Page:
It comes as a bit a of surprise to hear Dan Deacon talk negatively about technology — considering he's a master of electronic music. But maybe it shouldn't be. Much of Deacon's shows are about human interaction. He will sometimes conduct dance contests or entice the crowd to become more of the show.
"I think people want a unique experience," says Deacon in a phone call from his home in Baltimore. "I think we live in a time of such manufactured culture. Everything is homogenized. So much of it is seen in duplication. Having an experience that exists exclusively to them and exclusively to their reality is important and it resonates and it is something unique to them. That's important."
Deacon's new album, "America," builds with drama and purpose. The suite "USA," which is in four sections, seems more like a modern classical piece than electronic dance music.
"I feel like the electronic music I make is made more in the approach of rock music ... Talking Heads, David Bowie ..." says Deacon. "I feel like that's more of its roots than Chemical Brothers or Aphex Twin. I'm sure their music would speak to me now, but when my musical ideas were forming those artists didn't really speak to me."
He says having audiences become part of the show developed out of necessity. One night the power went out in a club where he was performing.
"I didn't want to lose the energy, so I had the audience create a clearing in the center and randomly asked someone to stand in the center and lead a dance contest. Then the power still didn't come on so I came up with convoluted rules and then it worked and the power came back on at the right moment. The whole focal point in the room had moved to the center and people started looking at each other more rather than just looking in the direction where the performance was."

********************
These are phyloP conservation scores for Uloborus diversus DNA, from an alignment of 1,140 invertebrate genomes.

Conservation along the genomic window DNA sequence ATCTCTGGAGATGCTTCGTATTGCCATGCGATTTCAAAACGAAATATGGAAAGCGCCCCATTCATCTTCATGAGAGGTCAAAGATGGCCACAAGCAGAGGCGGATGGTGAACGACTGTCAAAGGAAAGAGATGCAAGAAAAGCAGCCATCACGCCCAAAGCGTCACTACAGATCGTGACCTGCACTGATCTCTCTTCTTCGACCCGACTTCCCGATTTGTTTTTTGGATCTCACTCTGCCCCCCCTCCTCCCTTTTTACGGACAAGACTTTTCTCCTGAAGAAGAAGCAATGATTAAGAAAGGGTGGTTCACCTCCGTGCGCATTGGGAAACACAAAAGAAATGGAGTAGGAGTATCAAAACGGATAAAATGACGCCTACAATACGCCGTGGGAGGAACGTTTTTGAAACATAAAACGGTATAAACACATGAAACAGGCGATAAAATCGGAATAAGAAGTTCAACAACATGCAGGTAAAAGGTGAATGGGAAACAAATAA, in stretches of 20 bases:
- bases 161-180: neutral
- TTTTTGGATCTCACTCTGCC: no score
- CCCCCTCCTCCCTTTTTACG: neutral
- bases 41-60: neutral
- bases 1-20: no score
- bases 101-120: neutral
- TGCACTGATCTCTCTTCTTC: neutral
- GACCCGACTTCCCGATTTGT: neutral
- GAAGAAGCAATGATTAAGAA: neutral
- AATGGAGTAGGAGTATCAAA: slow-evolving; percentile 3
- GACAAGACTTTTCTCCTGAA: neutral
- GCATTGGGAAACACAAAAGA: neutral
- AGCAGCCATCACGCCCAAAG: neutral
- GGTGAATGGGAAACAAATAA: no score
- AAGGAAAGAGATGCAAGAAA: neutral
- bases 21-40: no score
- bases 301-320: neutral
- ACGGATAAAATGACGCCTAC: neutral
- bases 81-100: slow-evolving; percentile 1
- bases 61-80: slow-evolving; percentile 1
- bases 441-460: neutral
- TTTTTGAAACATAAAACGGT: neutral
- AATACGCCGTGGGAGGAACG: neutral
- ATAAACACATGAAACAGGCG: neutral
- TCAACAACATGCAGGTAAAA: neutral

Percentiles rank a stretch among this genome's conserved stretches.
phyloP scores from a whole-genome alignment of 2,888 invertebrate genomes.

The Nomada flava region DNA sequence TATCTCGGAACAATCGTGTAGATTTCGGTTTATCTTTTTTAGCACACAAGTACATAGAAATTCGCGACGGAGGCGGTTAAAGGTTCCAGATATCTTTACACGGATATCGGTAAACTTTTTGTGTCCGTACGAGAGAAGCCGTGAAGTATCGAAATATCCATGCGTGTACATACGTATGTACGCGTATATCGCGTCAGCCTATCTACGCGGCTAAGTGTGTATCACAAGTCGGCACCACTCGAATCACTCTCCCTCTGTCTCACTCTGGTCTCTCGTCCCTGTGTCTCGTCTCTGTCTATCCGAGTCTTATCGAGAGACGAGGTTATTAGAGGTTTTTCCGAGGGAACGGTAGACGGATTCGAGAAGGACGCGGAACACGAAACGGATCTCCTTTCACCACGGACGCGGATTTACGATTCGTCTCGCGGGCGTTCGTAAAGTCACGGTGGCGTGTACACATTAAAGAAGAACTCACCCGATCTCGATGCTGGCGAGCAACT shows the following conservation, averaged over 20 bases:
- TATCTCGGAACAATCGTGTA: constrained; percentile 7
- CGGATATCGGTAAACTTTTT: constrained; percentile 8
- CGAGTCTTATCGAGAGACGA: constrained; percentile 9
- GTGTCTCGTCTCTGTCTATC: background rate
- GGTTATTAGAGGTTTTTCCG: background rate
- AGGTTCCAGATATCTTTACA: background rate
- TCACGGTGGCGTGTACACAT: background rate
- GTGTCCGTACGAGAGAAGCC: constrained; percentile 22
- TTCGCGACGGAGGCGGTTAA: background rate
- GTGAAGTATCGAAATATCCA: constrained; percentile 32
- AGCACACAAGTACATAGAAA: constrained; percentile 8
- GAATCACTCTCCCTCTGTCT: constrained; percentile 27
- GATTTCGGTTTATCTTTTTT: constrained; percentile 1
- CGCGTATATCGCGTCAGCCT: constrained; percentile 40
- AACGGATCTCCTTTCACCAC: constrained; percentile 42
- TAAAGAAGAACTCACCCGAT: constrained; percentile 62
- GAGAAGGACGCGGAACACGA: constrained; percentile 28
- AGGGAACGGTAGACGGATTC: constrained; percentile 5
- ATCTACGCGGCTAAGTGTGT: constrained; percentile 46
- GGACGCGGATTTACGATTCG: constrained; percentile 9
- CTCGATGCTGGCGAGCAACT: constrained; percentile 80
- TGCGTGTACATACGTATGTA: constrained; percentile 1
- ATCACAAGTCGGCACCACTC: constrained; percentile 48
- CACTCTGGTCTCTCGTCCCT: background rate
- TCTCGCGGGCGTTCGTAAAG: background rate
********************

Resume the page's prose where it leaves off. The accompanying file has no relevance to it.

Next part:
Perhaps, he says, that's why some audiences think of him as a DJ, rather than someone relying on original music. He wants the audience to dance and focus less on him and more on the other people in the room.
He says his performance at Moogfest in 2010 was a good example of having that work.
"Nine times out of 10 at a festival it's like: 'I'm on acid and I don't really know what you're talking about because your reality is incomprehensible to mine!'"
Even though the club is very small, he says, Knoxville's Pilot Light is one of his favorite venues.
"It's a whole universe to itself. It's like how 'Seinfeld's' apartment was just as much a character in the show as anybody or 'Pee-Wee's Playhouse' where the chairs would talk or the map would talk. I feel like when everybody leaves the Pilot Light the bar is talking to the weird speakers or the folding chairs!"
Deacon says the process for making "America" was a gradual one that just seemed to get bigger and more purposeful as he worked on it.
It eventually evolved into what he felt was a musical road trip across the United States. One of the surprising inspirations was Cormac McCarthy's novel "The Road."
"It had a profound impact on the shaping of my mind over the past three years. It's a great telling of the future. Hopefully, one that's not the case. But I think the message that you get from that book is the importance of living communally. I don't think people can live and survive mentally or physically as individuals, and more and more we're living that way. I read an article that said 28 percent of the population lives alone."
Electronic social networking, he says, is part of the problem.
"It's the nonverbal or written language context that I think is very important, and I'm worried about that drifting away from that interaction because of technology.
"The people who survive in 'The Road,' both the good and the bad survive because of banding together. I went back and immediately read it again. To me, it was a story of enduring hope even in the ultimate pit of despair you had to carry the fire."
(Dan Deacon performs at the Pilot Light on Thursday, Sept. 6, in a show that starts at 10 p.m. and features Chester Endersby, Gwanzda, Height With Friends and Adam Resnick. Admission is $12.)
© 2012, Knoxville News Sentinel Co.
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